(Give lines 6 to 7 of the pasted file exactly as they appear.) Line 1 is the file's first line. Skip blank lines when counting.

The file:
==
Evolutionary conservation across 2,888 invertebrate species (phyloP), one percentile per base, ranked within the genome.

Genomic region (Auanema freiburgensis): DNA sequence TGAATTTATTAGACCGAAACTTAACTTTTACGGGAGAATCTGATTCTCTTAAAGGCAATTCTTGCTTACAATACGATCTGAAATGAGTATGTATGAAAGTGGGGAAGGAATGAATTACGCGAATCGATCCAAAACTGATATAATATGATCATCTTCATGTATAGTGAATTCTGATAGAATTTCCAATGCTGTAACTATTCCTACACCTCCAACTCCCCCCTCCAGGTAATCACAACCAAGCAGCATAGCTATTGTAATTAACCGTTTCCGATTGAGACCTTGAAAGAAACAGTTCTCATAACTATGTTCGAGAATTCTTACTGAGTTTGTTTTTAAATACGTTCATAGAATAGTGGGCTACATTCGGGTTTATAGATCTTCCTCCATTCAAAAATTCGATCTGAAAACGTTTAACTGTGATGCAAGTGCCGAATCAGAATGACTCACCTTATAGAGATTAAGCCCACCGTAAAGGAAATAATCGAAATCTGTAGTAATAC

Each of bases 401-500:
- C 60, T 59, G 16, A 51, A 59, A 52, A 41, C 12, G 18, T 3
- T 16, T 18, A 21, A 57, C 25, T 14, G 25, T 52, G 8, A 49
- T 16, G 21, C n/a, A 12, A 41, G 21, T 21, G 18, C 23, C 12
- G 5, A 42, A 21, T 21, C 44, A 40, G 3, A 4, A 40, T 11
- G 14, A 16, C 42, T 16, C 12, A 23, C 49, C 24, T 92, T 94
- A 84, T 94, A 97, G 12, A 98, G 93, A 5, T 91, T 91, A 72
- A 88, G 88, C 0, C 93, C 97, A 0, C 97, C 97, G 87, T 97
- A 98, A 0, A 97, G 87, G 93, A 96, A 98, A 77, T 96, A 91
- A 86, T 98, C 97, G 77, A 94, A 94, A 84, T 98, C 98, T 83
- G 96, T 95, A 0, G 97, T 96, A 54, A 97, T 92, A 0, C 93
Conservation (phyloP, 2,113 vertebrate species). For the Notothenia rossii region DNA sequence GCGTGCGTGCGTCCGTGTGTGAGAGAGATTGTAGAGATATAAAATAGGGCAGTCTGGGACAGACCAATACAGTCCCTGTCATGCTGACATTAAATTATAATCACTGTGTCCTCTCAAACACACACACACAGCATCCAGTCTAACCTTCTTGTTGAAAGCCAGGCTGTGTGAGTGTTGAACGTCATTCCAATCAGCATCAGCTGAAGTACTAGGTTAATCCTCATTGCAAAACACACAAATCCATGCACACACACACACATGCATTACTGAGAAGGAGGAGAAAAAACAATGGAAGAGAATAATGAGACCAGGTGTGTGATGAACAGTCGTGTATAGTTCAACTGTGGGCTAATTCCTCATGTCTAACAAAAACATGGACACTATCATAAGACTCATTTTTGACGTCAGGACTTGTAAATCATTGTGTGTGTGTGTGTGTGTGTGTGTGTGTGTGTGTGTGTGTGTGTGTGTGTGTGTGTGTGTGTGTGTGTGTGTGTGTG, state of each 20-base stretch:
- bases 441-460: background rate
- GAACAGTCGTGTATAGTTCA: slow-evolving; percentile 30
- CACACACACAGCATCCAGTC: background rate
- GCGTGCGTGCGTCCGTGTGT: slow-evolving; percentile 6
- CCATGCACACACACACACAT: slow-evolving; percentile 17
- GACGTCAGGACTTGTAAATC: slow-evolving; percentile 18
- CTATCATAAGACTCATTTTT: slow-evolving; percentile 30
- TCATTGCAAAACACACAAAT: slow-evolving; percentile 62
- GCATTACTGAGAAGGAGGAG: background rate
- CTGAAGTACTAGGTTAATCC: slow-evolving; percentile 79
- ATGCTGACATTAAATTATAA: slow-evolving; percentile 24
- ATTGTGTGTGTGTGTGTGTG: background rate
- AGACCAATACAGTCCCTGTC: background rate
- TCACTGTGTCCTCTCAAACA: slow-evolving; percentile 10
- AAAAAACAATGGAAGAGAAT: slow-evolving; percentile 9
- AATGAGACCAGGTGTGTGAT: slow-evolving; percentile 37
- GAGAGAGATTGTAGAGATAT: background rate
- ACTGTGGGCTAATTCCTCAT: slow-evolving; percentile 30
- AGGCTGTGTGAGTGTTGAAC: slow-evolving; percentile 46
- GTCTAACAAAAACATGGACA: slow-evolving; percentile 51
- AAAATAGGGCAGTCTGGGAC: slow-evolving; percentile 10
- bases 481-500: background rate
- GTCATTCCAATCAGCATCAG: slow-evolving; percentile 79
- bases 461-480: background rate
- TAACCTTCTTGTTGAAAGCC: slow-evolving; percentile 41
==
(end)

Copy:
- T 16, G 21, C n/a, A 12, A 41, G 21, T 21, G 18, C 23, C 12
- G 5, A 42, A 21, T 21, C 44, A 40, G 3, A 4, A 40, T 11